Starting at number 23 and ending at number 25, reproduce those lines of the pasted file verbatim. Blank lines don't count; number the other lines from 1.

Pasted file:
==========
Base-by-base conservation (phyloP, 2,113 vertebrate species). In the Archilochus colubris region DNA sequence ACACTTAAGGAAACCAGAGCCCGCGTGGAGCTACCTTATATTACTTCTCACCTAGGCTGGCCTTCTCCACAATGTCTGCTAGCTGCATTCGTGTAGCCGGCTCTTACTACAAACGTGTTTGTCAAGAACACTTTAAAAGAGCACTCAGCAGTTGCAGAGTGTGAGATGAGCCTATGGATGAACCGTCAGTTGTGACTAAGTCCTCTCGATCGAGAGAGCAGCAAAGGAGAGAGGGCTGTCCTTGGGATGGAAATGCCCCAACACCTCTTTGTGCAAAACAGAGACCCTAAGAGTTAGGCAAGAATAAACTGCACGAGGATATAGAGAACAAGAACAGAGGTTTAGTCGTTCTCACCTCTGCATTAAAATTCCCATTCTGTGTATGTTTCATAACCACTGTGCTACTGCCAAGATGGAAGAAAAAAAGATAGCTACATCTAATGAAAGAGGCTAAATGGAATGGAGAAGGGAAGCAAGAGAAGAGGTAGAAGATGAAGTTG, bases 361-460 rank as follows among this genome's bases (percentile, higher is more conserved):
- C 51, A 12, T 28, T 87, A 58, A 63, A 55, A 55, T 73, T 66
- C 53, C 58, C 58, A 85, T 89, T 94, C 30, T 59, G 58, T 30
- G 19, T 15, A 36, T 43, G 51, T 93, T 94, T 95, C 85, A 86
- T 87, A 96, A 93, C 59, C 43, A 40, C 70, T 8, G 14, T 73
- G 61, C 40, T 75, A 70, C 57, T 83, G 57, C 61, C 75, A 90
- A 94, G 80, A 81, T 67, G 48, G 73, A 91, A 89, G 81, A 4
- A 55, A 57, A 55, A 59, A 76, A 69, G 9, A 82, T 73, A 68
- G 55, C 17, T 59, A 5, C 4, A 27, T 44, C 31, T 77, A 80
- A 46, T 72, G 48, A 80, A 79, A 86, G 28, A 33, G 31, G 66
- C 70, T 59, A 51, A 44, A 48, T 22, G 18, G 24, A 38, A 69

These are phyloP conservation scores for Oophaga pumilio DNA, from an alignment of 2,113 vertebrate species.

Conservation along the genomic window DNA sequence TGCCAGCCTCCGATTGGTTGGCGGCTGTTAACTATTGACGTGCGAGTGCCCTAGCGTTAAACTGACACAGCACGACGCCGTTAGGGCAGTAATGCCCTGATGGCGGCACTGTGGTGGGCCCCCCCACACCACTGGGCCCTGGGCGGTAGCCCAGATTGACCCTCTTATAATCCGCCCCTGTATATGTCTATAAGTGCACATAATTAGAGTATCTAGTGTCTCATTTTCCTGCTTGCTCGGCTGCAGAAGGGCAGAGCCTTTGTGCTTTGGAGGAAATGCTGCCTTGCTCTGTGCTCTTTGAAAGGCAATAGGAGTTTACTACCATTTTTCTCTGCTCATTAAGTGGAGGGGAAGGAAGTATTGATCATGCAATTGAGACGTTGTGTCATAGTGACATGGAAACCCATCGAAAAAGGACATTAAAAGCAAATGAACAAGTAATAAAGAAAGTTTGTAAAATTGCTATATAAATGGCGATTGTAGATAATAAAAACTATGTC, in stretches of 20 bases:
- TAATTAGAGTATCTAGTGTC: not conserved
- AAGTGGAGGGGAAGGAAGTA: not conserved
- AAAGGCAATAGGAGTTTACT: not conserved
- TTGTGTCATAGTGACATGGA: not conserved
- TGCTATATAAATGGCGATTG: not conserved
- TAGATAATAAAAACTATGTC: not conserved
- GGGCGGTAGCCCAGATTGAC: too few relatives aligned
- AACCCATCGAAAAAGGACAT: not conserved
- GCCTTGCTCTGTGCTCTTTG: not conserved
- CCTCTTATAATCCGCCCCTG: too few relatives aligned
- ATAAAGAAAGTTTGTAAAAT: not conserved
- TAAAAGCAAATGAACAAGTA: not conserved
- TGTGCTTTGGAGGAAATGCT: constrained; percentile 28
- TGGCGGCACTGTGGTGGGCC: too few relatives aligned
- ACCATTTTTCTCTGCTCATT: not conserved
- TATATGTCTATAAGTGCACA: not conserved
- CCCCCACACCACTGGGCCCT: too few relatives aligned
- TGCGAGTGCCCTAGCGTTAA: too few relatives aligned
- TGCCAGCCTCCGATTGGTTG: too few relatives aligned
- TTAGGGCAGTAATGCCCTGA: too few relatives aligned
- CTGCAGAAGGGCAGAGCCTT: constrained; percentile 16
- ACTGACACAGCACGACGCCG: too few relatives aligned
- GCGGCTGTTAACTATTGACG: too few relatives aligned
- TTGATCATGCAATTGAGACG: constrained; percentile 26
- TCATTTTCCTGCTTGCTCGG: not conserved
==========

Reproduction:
- CCTCTTATAATCCGCCCCTG: too few relatives aligned
- ATAAAGAAAGTTTGTAAAAT: not conserved
- TAAAAGCAAATGAACAAGTA: not conserved